FORT WORTH, Texas (AP) – RadioShack plans to close up to 1,100 of its underperforming stores in the U.S. and reported a wider loss for its fourth quarter as customer traffic slowed during the critical holiday season. Its stock tumbled almost 21 percent in premarket trading Tuesday. CEO Joseph Magnacca said in statement that the planned store closings would leave RadioShack with more than 4,000 U.S. stores, including more than 900 dealer franchise locations. The company didn’t immediately identify what stores are being closed. The electronics retailer said that the stores to be closed are being selected based on location, area demographics, lease duration and financial performance. Magnacca said the latest quarter’s performance was also hurt by increased promotional activity – particularly in consumer electronics; a very soft mobility marketplace and a few operational issues. (read more at Kennebec Journal)
BANGOR, Maine — The owner of a local used car dealership owes $9,000 in overdue fines to the Occupational Safety & Health Administration for workplace safety violations in 2012 and 2013, according to government documents. The release of information by OSHA about businesses owned by Glenn A. Geiser Jr., 48, of Brewer added to a growing list of regulatory and legal actions taken against the owner of My Maine Ride. Files obtained from OSHA through a freedom of information request by the Bangor Daily News include complaints about Geiser’s current business, My Maine Ride, and his two previous businesses, Bumper2Bumper and Bangor Car Care. The documents show the safety violations at the businesses were corrected, but most of the fines were not paid. Geiser also faced criminal charges in Penobscot County over the use of counterfeit inspection stickers and is the subject of a civil lawsuit filed by the Maine attorney general’s office alleging unfair trade practices. The used car dealer on Wednesday agreed to a 180-day suspension of his business license beginning March 1 imposed by the secretary of state’s office. On Thursday, he pleaded no contest through his attorney to 28 counts of using counterfeit inspection stickers and paid a $7,000 fine. (read more at Bangor Daily News)
SAN FRANCISCO — Facebook, the world’s largest social network, agreed to acquire mobile-messaging startup WhatsApp for as much as $19 billion in cash and stock, seeking to expand its reach among users on mobile devices. The purchase would be the biggest Internet deal since Time Warner’s $124 billion merger with AOL in 2001, according to data compiled by Bloomberg. The accord includes $12 billion in stock, $4 billion in cash and $3 billion in restricted shares, Facebook said Wednesday in a statement. WhatsApp has more than 450 million members, with 1 million users being added daily, Facebook said. Facebook, which acquired photo-sharing service Instagram for about $700 million in 2012, is counting on applications beyond its main social network, such as messaging and news, to court more users on smartphones and tablets. WhatsApp competes with Snapchat, which rebuffed a $3 billion offer from Facebook last year, as well as services from Twitter and Kik Interactive. (keep reading at Kennebec Journal)
BELFAST, Maine — Located right next to a gleaming speciality [sic] olive oil, vinegar and wine shop and two doors down from a $300-per-night boutique hotel, the Belfast Army-Navy store on Main Street seems like a holdout from a different, grittier time. On Tuesday, men wearing Carhartt coveralls picked through the racks of balaclavas and outdoor gear. Machetes and knives were kept under plexiglas at the front counter and the windows featured an eclectic display of mannequins wearing scouting uniforms and second-hand musical instruments. Everything was on sale, because at the end of April the store will close and be reopened as a Christmas shop. “We used to be a pawn shop,” Ronald Mullen, 73, the proprietor, said Tuesday morning. “Belfast has changed a lot.” He was quick to reassure his customers that he was looking out for them as he prepares to retire. The new Christmas shop will continue to sell scouting uniforms and supplies and the Home Supply Center will stock paintball gear. But still, the change is worrisome to some locals, who fear that the city may be embracing too much gentrification too quickly, especially after watching another Main Street institution, Weaver’s Bakery, close this winter after nearly 60 years in business. The storefront, where the coffee-drinking crowd of regulars gathered in early mornings for decades to shoot the breeze and discuss city and national politics, will reopen as an environmental consulting firm. (read more at Bangor Daily News)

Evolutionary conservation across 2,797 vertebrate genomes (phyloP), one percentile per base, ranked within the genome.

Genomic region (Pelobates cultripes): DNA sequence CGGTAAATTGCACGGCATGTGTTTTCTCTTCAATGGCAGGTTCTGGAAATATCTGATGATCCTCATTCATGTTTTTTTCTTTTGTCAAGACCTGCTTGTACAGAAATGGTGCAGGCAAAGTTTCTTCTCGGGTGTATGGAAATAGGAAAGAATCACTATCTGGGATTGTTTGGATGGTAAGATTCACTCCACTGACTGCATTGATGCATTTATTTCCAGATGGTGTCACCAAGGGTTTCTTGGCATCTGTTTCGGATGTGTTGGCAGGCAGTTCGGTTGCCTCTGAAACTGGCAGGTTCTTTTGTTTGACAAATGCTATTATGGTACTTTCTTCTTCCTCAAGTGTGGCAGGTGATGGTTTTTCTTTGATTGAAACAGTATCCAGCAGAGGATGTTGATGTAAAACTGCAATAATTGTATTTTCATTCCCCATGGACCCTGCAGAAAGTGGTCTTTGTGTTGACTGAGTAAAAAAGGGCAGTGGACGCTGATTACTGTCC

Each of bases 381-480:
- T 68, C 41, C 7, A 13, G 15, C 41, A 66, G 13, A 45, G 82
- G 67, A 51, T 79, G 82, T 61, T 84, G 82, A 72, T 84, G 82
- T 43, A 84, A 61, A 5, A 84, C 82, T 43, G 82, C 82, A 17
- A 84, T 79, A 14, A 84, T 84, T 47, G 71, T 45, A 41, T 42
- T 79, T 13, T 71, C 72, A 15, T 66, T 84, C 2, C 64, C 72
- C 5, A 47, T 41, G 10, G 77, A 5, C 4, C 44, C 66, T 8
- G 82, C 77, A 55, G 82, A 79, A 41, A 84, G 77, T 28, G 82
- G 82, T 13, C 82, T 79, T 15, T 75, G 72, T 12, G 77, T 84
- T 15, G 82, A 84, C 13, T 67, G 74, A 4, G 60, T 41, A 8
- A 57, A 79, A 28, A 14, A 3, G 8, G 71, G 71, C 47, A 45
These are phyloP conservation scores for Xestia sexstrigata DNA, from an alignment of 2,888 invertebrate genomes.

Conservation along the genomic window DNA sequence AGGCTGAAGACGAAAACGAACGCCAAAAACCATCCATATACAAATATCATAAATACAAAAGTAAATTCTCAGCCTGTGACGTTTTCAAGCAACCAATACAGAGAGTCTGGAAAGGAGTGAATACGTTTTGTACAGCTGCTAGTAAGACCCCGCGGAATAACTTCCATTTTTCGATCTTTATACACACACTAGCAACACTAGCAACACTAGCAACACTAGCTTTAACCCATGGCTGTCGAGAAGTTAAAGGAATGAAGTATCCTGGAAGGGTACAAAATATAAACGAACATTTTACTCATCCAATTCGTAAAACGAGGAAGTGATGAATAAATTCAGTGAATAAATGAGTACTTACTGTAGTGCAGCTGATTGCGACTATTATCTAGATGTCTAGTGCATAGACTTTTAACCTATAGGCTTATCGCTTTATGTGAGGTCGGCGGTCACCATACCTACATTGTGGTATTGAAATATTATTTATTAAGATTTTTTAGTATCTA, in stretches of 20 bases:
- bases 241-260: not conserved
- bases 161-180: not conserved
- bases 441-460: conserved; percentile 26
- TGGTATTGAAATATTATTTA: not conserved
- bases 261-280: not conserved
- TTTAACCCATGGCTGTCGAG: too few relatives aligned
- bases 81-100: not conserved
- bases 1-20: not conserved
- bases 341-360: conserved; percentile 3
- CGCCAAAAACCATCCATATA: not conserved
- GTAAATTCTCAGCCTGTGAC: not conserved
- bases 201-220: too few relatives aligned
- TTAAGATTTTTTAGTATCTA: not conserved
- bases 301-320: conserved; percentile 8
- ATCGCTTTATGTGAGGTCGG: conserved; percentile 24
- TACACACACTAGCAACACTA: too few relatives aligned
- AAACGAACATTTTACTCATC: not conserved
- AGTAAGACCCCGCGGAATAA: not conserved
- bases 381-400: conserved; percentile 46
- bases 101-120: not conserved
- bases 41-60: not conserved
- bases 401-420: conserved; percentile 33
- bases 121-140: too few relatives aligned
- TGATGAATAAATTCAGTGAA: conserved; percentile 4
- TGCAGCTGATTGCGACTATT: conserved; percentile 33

AUGUSTA, Maine — Attorney General Janet T. Mills has sued a Bangor used car dealer in Penobscot County Superior Court for unfair and deceptive trade practices in connection with the promotion and sale of used cars. The complaint, filed Jan. 31, alleged that Glenn A. Geiser Jr., 48, of Brewer and his dealerships, Bangor Car Care Inc., Bumper2Bumper Inc. and My Maine Ride, targeted consumers with poor credit who needed financing, pressured them to buy cars that were not roadworthy and did not respond to customer complaints, according to a press release issued Friday by Mills’ office. The Consumer Protection Division of Mills’ office received 86 complaints in the last 13 months about My Maine Ride, 159 complaints about Bumper2Bumper since 2011, and 539 complaints about Bangor Car Care since 2003. The state is seeking civil penalties, which could run as high as $10,000 for each violation; a permanent injunction to bar Geiser and any entity in which he has an ownership interest from promoting, selling and/or financing used cars; and reimbursement of the cost of the litigation, including attorney and expert witness fees. (read more at Bangor Daily News)
AUGUSTA – Maine’s economy is “booming,” according to the Philadelphia branch of the Federal Reserve. Business Insider recently highlighted the news from the Reserve’s monthly coincident index for each of the 50 states. Governor Paul R. LePage today reminded Mainers how much the State has improved its business climate since 2010 when the unemployment rate was 8.4 percent in Maine and nearly 10 percent nationally.